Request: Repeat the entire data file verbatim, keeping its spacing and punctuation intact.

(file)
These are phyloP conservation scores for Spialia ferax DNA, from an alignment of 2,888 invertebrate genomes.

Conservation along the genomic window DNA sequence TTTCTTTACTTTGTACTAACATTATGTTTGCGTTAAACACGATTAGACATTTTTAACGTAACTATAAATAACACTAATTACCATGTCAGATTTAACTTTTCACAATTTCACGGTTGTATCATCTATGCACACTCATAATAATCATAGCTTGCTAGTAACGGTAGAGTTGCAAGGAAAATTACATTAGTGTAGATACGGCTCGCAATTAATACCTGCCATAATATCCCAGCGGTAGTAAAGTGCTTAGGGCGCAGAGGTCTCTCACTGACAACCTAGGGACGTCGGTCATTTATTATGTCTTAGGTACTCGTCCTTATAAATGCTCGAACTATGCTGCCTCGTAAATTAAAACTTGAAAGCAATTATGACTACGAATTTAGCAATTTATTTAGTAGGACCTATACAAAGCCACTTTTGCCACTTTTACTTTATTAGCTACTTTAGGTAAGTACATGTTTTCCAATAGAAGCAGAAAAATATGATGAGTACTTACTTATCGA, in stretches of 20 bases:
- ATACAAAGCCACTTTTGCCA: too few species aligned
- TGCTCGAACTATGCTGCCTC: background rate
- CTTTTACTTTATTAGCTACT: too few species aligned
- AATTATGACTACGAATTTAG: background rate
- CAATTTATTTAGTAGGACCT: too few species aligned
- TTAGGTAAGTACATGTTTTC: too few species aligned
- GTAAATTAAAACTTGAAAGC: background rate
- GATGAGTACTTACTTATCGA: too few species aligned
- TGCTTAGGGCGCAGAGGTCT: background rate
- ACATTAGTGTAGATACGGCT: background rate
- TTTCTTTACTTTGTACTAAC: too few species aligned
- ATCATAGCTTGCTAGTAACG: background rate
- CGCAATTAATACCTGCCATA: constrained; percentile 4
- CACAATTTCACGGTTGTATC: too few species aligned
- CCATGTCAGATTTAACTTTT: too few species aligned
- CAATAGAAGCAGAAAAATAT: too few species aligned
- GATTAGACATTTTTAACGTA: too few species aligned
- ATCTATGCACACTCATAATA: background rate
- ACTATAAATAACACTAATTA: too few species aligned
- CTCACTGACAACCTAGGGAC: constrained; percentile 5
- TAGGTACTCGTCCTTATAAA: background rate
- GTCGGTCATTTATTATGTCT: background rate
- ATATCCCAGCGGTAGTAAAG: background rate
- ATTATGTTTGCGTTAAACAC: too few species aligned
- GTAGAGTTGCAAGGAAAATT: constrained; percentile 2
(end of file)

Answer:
These are phyloP conservation scores for Spialia ferax DNA, from an alignment of 2,888 invertebrate genomes.

Conservation along the genomic window DNA sequence TTTCTTTACTTTGTACTAACATTATGTTTGCGTTAAACACGATTAGACATTTTTAACGTAACTATAAATAACACTAATTACCATGTCAGATTTAACTTTTCACAATTTCACGGTTGTATCATCTATGCACACTCATAATAATCATAGCTTGCTAGTAACGGTAGAGTTGCAAGGAAAATTACATTAGTGTAGATACGGCTCGCAATTAATACCTGCCATAATATCCCAGCGGTAGTAAAGTGCTTAGGGCGCAGAGGTCTCTCACTGACAACCTAGGGACGTCGGTCATTTATTATGTCTTAGGTACTCGTCCTTATAAATGCTCGAACTATGCTGCCTCGTAAATTAAAACTTGAAAGCAATTATGACTACGAATTTAGCAATTTATTTAGTAGGACCTATACAAAGCCACTTTTGCCACTTTTACTTTATTAGCTACTTTAGGTAAGTACATGTTTTCCAATAGAAGCAGAAAAATATGATGAGTACTTACTTATCGA, in stretches of 20 bases:
- ATACAAAGCCACTTTTGCCA: too few species aligned
- TGCTCGAACTATGCTGCCTC: background rate
- CTTTTACTTTATTAGCTACT: too few species aligned
- AATTATGACTACGAATTTAG: background rate
- CAATTTATTTAGTAGGACCT: too few species aligned
- TTAGGTAAGTACATGTTTTC: too few species aligned
- GTAAATTAAAACTTGAAAGC: background rate
- GATGAGTACTTACTTATCGA: too few species aligned
- TGCTTAGGGCGCAGAGGTCT: background rate
- ACATTAGTGTAGATACGGCT: background rate
- TTTCTTTACTTTGTACTAAC: too few species aligned
- ATCATAGCTTGCTAGTAACG: background rate
- CGCAATTAATACCTGCCATA: constrained; percentile 4
- CACAATTTCACGGTTGTATC: too few species aligned
- CCATGTCAGATTTAACTTTT: too few species aligned
- CAATAGAAGCAGAAAAATAT: too few species aligned
- GATTAGACATTTTTAACGTA: too few species aligned
- ATCTATGCACACTCATAATA: background rate
- ACTATAAATAACACTAATTA: too few species aligned
- CTCACTGACAACCTAGGGAC: constrained; percentile 5
- TAGGTACTCGTCCTTATAAA: background rate
- GTCGGTCATTTATTATGTCT: background rate
- ATATCCCAGCGGTAGTAAAG: background rate
- ATTATGTTTGCGTTAAACAC: too few species aligned
- GTAGAGTTGCAAGGAAAATT: constrained; percentile 2